Cycling in China visiting tourist sites
Traveling means visiting sites which means buying entrance tickets. In the years on the road I have visited many sites. Many of those site I had to pay to get in. I got an entrance ticket and there I went in.
Although many of the tourist sites were great, think about the Acropolis in Athens, or Angkor Wat in Cambodia, not all the tickets were great too.
A collection of entrance tickets is like having a collection of photos. Or you reading your dairies. Some people want to go back in time, they have the desire for a time machine. Photos, diaries and.... entrance tickets are such time machines.
But be careful, don't stay in the past. Bruce Springsteen sings:
"Memories come back to haunt you,
It's not that bad of course but memories, as we all know can be intense. When I decided to come to Malaysia and live here for awhile, I decided to bring my photos, slides, diaries and also my saved entrance tickets.
Gyantse, the fabulous Palcho monastery in Tibet
Now, looking at those tickets, many memories come back. But when I look closer, most of the tickets come from China. I do remember I was every time surprised how much work the Chinese made of the tickets. Look for yourself. Even when I came back to some sites, the tickets had been changed. A good example are the tickets of the Potala in Lhasa, Tibet. I went twice in the Potala, and I got twice different tickets. And twice the tickets were worth to keep. Look here:
Twice a ticket for the Potala in Lhasa
China was probably the country with the nicest entrance tickets I found. Some tickets were quite sophisticated. The Terracotta Warriors Museum in Xi'an had nice little plastic cards that looked like entrance tickets in the Beijing (and other) metros.
The Terracotta army museum also gave a little booklet with basic info in English and Chinese as an entrance ticket.
Does it mean in other countries you don't get nice tickets? Not in India where I have visited many magnificent sites. The ticket for the Taj Mahal was nothing much to mention.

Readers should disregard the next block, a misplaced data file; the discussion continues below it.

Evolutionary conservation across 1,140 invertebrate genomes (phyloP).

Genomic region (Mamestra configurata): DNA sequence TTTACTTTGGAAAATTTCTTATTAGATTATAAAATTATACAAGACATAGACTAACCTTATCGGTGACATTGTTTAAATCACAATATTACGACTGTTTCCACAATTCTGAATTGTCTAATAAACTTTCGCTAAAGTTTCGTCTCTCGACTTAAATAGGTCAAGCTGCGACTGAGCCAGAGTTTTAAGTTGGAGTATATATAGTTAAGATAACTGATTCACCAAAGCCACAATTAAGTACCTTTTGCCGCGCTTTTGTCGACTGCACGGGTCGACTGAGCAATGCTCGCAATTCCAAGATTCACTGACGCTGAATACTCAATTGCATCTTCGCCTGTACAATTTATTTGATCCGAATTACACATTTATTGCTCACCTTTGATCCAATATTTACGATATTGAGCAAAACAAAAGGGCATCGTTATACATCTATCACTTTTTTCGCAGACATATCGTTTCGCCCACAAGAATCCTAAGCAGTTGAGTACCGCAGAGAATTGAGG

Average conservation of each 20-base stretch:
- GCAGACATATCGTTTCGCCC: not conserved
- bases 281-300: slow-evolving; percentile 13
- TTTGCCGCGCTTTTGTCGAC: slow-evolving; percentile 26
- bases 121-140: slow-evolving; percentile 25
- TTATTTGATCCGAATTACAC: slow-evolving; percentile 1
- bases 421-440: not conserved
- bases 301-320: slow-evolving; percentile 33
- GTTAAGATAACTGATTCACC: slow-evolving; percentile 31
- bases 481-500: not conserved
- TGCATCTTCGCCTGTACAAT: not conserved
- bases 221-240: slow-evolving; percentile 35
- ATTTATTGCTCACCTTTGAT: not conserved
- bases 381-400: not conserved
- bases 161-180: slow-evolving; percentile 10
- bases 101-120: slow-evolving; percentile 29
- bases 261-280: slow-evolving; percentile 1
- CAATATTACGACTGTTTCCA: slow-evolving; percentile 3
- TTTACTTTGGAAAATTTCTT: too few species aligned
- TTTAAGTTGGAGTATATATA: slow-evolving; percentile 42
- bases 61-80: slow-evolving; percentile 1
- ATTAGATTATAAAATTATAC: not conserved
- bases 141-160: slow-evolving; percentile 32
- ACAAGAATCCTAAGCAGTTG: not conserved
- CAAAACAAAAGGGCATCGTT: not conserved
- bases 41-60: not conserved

The same goes for every other site I visited in India. Some tickets in Europe look good too. However, it seems in China they really want to impress the visitor right from the start.
Even small and unknown temples, in China you usually have to pay to enter a temple, were nice done.
And in case printing a nice ticket with a picture is either too expensive or pictures are not available, someone simply makes a drawing and prints it on a cheap piece of paper. It still looks good. Like the ticket for Moonhill near Yangshuo in south China:
Moonhill Yangshuo, a ticket on thin cheap paper, and it still looks nice
But even in more remote areas, fewer tourists visit, still the tickets look nice. In the south of Baoshan, there are a few quite interesting sites to visit. In Manxi, not far from the Burmese border, I visited a temple:
Minzu Wenhuagong, Manxi Baoshan China
And a sacred tree. Even though I suspected this was just another way to make a little money from tourist visiting, I got a quite nice ticket, printed on solid paper:
Parks in China
During my first visits in China, many of the remin (peoples) parks were not free for tourists.
The Green Lake Park is nowadays (at least it was in early 2006) free for everybody but during my first visit I had to pay a few yuan for entering. The park itself was quite nice and I received another of those nice entrance tickets.
Ticket for the Green Lake Park in Kunming Yunnan
Sometimes I saw the locals paying also. I found they get less nice looking tickets then me. So I started to search for those too.
As I can't put all the tickets on this page, I created a page with just entrance tickets. It's a photo page only so it may load a bit slow. Be patient please, the tickets are worth a look.
New! CommentsHave your say about what you just read! Leave me a comment in the box below.
The importance of Maps
Traveling without a map generates certain problems, I always have one with me. They are good companions and excellent ways to make new friends.
Traveling deep into Tibet
Mount Kailash, Namtso lake and Drikung monastery are not on everybody's "to do" list in Tibet. However, it is a magnificent 3 days trip, you organize yourself in Lhasa.
Accommodation in China
Finding accommodation in China is seldom difficult and can be dirt cheap, if you are traveling outside the usual tourist trails.